RT Booklovers Convention 2011: Readers Get Racy At An Explicit Game Of Purple Prose Taboo Game
Some romances are sweet, some are spicy, and a few authors walk the fine line between the two. But in today's Purple Prose Taboo game the focus was on the graphic language that takes a steamy relationship to the next level. Authors Victoria Dahl, Tessa Dare and Courtney Milan are all known for their titillating sex scenes in their romance novels. But today they were put on the spot as they led readers in an explicit version of the popular board game Taboo. The room was filled with laughter as authors challenged readers to "guess that purple prose!"
While the fun was going on, we got a chance to chat with the authors about what inspired them to host this workshop and what exactly qualifies as 'purple prose'.
*READER WARNING* some of their answers are NSFW (not safe for work) and include graphic sexual language.
Victoria Dahl got us started ...
Purple prose can be a tough beast to define. It often seems to fall under the old “I’ll know it when I see it” definition. Sure, purple prose can be described as florid, overwritten, hyperemotional descriptions of sex and lust but... what is overwritten and hyperemotional? Words that might be romantic to me might strike you as so purpley they positively throb off the page.
All that said, Tessa, Courtney and I chose a list of words and named them purple! So basically ignore everything I said in that first paragraph. We all write historical romance, which is traditionally the most purple of all the subgenres, but we all choose to write pretty straightforward sex scenes. To put it bluntly, we call a cock a cock, as opposed to calling it...the silky steel column of his masculine desire. Still, when you’re writing a thick, meaty love scene, you can’t use the same word over and over again. You need some synonyms...and today's game was chock full of them! But watch your step. Getting too scientific can reduce me to giggles as easily as purple prose can. I have yet to manage the sexy use of the word vagina, for instance, though maybe Courtney has pulled it off.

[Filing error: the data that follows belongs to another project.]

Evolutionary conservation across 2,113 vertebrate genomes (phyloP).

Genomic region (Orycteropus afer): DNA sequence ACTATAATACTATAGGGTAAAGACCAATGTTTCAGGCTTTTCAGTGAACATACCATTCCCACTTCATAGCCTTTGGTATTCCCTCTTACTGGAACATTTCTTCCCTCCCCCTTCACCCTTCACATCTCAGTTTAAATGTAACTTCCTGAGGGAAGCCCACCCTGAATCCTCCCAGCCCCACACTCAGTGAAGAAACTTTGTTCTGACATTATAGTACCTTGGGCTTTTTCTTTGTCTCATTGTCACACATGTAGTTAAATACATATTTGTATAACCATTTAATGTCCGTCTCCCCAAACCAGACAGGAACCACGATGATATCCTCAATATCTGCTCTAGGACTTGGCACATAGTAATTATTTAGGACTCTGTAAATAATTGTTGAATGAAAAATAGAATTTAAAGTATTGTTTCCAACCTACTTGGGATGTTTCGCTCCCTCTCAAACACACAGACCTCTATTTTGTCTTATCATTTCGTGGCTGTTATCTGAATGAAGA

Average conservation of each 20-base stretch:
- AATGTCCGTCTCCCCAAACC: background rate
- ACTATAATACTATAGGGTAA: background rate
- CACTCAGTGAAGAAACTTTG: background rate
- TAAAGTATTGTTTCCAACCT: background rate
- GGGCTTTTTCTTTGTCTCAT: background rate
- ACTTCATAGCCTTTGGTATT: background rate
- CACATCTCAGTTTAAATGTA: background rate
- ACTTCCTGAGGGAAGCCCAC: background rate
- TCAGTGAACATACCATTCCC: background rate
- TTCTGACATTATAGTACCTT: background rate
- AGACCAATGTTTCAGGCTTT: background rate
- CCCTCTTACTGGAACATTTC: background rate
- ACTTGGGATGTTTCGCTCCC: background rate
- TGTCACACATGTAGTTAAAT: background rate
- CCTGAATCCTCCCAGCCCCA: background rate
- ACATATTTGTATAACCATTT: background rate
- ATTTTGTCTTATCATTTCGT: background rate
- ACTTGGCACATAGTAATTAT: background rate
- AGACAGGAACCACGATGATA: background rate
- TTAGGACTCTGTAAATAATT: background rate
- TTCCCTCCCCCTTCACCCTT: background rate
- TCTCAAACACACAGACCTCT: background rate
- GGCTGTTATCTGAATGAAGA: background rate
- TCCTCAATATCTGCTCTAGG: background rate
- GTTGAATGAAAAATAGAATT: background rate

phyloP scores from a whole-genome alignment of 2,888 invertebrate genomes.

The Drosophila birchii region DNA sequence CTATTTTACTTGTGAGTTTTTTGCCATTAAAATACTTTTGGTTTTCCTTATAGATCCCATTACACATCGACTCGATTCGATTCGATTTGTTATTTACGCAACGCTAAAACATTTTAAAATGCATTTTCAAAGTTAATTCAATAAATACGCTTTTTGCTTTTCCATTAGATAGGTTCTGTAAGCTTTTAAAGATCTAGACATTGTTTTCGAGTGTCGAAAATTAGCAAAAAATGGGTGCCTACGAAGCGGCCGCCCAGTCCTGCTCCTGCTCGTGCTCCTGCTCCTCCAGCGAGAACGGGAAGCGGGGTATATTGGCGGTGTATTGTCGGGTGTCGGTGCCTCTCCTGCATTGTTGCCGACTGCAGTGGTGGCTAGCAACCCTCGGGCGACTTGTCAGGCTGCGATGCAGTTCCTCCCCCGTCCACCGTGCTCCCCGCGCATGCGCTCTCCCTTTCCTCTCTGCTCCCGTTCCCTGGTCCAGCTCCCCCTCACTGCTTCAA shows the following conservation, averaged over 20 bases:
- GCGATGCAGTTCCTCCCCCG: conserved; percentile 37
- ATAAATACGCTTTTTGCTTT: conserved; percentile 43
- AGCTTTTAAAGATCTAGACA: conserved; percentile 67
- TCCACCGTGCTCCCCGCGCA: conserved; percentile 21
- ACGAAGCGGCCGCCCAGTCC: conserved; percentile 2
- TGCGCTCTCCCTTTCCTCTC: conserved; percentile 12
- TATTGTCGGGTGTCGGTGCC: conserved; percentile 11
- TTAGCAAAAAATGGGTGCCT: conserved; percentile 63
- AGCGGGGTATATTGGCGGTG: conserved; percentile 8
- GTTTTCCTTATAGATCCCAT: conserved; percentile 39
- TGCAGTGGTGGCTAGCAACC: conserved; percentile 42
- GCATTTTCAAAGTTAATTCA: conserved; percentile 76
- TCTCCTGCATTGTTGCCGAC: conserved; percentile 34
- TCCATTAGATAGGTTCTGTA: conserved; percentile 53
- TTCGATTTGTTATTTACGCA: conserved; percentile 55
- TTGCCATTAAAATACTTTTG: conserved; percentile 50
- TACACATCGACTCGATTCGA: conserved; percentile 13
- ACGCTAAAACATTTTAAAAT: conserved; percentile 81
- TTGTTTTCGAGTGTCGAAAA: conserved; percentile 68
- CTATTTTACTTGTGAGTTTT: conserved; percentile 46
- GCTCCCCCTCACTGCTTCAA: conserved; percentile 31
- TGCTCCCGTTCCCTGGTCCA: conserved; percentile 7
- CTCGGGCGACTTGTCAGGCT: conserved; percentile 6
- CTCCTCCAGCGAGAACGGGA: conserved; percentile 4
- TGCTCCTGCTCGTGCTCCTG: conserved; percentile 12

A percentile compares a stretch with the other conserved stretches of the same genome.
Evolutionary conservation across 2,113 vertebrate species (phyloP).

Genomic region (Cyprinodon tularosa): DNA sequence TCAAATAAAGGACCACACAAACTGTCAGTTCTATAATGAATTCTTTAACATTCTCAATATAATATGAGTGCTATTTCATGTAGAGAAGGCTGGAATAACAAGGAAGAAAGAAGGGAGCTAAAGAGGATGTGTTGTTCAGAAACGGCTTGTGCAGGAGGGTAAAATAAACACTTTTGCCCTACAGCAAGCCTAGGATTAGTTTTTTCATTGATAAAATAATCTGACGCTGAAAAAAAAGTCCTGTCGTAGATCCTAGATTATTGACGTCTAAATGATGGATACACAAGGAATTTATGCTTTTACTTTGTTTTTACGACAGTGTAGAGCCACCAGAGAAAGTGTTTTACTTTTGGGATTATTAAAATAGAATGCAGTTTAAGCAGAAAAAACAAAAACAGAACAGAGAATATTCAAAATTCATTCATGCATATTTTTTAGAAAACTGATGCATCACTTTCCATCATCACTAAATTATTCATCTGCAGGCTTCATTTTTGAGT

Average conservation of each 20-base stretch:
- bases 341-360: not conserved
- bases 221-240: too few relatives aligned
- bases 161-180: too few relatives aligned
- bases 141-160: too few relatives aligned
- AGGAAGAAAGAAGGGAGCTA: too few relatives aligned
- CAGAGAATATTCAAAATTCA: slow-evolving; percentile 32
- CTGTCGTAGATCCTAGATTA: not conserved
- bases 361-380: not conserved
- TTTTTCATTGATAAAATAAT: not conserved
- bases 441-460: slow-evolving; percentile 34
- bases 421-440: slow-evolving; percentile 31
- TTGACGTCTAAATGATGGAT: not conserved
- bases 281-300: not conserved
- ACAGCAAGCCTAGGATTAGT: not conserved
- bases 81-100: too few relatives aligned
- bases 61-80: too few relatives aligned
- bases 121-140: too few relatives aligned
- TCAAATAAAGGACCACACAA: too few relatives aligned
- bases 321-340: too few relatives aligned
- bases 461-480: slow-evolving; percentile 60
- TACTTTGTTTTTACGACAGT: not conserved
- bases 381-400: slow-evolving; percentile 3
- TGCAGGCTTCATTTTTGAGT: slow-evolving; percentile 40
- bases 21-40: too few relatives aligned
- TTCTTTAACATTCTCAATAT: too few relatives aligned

Courtney Milan took the reins ...
Courtney here, and I have to say I haven't managed "vagina" yet. (Take that as you will.) But I figure that if you can't talk about her "weeping pearl" and his "tumescent manflesh," what can you talk about? Well, that's the question our game posed! Just like in the regular version of Taboo, readers were given a piece of purple prose--like "tumescent manflesh." Their goal was to get their team to guess what purple prose phrase they'd been given by, uh, well describing the word or phrase that they have.
To make the challenge interesting, there was a list of forbidden words. How do you make someone think of "tumescent manflesh" when you can't say "throbbing member" and "hard cock"? We romance writers have it hard, and we wanted you readers to share our pain.
And Tessa Dare finished the explaination off ...
I'll add the belated disclaimer--if you haven't figured it out already, this session was rated R! As in, "Really, truly hilarious." Think a bawdy, no-holds-barred version of the board game "Taboo." With dog toys! (You'll just have to ask someone who attended to find out what that was all about.) But in all seriousness, writing romance--and love scenes in particular--is all about finding fresh, new words to express the same old ideas. And parts. And positions.
We had some purple goodies for those who attended, and prizes for those intrepid enough to play. Also fans may have had the chance to watch me turn various shades of purple. Apparently, I have a much harder time than Victoria and Courtney blurting out words like...well, like those. Ahem. Okay, cock. There, I typed it. Can you see me turning purple yet?
From the silly to the serious, check back in just a few hours for our coverage of the annual awards ceremony as RT recognizes this year's Career Achievement winners and the RT Reviewers' picks for the best authors and books of 2010.